Resident Evil 4
Good: Stunning graphics, smooth controls, lots of extras
Bad: Sometimes-silly story, pushover final boss
Allí Está: ¡Mátelo!
Mark: It’s been four years since a proper Resident Evil game graced a Sony-branded console, four long years for PlayStation survival-horror fans. That’s four years of settling for spin-offs—the ho-hum shooting games like Dead Aim, the frustrating Outbreak online forays, the entire Silent Hill series (just kidding, SH fans! Letters won’t be necessary!)—but finally, the wait is over. Resident Evil is back on the PS2, better than ever.
To say that things have changed a bit since Code: Veronica X would be a massive understatement. RE4’s new behind-the-back camera may seem like a subtle alteration, but in practice it gives the entire experience a badly needed overhaul, allowing for smoother controls, pinpoint aiming, and a greater emphasis on the excitement of run ’n’ gun combat. Enemies no longer shuffle at you two or three at a time; they swarm you in packs, carry weapons (including dynamite and chain saws!), and even break into a sprint now and then. A new inventory system scraps the annoying item crates from old games, and weapon upgrades add strategy and another reason to happily behead your “undead” friends. And the spectacular graphics—originally built from the ground up for the GameCube—lose miraculously little in the transition to PS2. From 30-foot-tall bosses down to the tiny embroidery on Ada’s dress, the overall design and attention to detail is among the best in any game. Which really could be said for almost every aspect of RE4—don’t miss this game.
Crispin: Oh, presidents’ daughters, how many times have we told you to quit getting kidnapped in videogames and forcing us to overcome incredible odds to rescue your cutie patooties? But Resident Evil 4 takes this dead-as-a-decapitated-zombie plot device and resurrects it in the most compelling game of the year, because everything else here—from the behind-your-guy camera perspective to the improved controls to the lethally xenophobic shambling Spanish villagers—is so new and needed and polished (even if the plot gets silly at times).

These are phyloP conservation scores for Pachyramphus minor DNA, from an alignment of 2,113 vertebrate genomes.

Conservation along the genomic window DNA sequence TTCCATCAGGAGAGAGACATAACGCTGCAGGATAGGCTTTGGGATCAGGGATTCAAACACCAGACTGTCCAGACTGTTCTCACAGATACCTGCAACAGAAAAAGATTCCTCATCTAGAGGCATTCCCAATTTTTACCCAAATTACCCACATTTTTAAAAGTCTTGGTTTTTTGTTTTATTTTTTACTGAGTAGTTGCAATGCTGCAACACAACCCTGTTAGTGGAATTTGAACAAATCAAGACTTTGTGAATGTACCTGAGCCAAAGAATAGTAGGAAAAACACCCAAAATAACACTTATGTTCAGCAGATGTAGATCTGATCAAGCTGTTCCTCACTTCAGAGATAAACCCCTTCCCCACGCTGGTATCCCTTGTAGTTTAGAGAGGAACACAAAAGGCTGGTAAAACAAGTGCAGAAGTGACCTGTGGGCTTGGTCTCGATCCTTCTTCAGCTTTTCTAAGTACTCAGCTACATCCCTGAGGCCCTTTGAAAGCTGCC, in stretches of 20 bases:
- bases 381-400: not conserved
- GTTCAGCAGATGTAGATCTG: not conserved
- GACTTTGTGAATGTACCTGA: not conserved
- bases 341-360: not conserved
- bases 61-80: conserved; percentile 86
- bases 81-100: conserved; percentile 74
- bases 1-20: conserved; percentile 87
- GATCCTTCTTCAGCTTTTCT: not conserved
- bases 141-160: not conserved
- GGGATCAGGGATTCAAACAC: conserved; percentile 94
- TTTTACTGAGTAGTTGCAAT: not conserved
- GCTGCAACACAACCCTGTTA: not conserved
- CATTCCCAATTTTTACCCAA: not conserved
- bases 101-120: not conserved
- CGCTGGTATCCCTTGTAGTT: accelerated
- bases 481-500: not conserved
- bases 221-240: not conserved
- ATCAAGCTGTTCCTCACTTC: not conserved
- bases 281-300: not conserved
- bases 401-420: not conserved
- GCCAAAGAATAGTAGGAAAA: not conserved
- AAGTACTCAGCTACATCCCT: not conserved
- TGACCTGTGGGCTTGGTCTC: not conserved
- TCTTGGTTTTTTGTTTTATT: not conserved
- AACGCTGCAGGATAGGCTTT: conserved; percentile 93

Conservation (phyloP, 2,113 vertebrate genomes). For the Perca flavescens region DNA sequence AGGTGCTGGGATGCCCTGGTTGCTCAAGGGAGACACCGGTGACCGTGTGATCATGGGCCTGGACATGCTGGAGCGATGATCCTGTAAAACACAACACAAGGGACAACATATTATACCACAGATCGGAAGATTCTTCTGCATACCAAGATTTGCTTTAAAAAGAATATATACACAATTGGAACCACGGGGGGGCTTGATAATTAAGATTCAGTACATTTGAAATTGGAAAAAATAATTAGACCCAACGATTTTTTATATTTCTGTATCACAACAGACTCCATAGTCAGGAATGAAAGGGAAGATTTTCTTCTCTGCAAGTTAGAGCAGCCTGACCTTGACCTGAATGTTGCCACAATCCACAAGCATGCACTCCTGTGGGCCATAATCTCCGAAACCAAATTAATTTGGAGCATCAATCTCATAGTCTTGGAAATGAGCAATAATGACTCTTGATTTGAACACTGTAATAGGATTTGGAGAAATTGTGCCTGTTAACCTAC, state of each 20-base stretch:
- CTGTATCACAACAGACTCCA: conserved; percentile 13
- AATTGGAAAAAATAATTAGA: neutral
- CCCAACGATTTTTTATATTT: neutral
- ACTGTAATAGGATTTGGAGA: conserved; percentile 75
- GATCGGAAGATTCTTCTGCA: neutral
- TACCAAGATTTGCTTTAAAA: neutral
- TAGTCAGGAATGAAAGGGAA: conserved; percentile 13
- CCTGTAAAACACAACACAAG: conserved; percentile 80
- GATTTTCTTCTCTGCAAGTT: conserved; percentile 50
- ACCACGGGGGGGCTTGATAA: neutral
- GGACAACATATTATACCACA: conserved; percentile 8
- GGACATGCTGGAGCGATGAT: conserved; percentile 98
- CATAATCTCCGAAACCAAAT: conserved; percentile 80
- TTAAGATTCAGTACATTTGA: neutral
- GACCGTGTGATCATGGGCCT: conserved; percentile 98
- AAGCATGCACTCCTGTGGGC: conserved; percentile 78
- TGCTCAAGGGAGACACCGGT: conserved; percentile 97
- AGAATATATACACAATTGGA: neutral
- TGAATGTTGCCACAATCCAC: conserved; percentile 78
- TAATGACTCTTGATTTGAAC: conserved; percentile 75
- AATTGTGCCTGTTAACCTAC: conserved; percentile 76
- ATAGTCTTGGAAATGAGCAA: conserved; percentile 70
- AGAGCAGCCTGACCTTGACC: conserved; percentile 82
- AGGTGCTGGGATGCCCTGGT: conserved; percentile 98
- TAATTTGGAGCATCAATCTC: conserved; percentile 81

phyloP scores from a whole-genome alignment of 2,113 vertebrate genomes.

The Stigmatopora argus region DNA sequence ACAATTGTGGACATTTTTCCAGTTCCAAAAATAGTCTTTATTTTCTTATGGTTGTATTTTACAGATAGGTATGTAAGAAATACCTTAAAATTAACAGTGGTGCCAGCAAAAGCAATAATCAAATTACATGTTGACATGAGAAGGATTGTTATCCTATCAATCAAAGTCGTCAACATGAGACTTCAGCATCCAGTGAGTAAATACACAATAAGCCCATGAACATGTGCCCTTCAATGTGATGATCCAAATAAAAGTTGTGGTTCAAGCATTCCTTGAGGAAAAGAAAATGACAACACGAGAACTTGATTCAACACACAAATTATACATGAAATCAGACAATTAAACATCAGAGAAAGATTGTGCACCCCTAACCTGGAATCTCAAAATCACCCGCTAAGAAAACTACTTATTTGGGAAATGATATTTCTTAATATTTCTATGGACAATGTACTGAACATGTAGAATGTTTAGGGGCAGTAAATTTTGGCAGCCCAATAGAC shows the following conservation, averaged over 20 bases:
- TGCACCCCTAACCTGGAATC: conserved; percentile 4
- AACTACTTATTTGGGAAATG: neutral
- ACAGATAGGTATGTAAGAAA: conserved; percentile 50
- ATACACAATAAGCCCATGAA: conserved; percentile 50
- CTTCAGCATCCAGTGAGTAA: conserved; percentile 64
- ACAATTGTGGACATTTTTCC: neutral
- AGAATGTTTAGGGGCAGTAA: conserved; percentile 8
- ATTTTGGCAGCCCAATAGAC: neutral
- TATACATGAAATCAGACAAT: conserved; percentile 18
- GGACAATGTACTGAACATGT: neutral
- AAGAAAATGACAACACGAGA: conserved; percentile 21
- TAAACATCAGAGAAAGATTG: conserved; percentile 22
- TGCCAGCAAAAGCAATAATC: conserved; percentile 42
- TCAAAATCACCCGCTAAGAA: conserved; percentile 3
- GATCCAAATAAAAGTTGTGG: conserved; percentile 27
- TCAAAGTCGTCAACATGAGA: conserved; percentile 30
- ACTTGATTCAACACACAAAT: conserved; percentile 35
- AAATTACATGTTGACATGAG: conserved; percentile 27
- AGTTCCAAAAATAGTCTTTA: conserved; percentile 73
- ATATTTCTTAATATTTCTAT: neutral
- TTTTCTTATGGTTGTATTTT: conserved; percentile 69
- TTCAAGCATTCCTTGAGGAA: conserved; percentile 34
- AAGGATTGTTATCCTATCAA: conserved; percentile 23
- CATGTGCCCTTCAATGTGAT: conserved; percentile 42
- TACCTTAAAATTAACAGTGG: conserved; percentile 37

But what if you, like me, already played the GameCube original to death? Even though the PS2 version is just as horrifyingly beautiful, and its all-new Ada Wong missions are a nice bonus, you can live without buying this game again. If you have yet to experience Resident Evil 4’s intensity for the first time, however, then you just haven’t lived at all.
Official PS MAG—Scooter: These guys are right—if you haven’t played RE4 yet, you simply must get this game. It takes the great elements of previous RE games and makes them better, while also sucking away everything that, er, sucked. The graphics look snazzy, the action controls well, and the disc practically splatters bonus content all over your face. But if you already have the Cube version, you might want to hold off, as the extra stuff isn’t quite worth enough for a double-dip purchase. Still, overall, RE4 is a great game that is no longer shackled to just one platform.
What’s New for PS2
Added to the PS2 version are the forgettable Ada’s Report background movies (recycled cinemas and information we already knew) and a series of side missions called Separate Ways (no Journey jokes, please). Though it mostly sticks to the same areas you already explored as Leon in the main quest, this side story does feature a couple excellent new levels, as well as two all-new, very awesome boss fights. If you’re a Cube RE4 lover, a rental is definitely justified.
The verdicts (out of 10)
Copyright © 2005 Ziff Davis Media Inc. All Rights Reserved. Originally appearing in Electronic Gaming Monthly.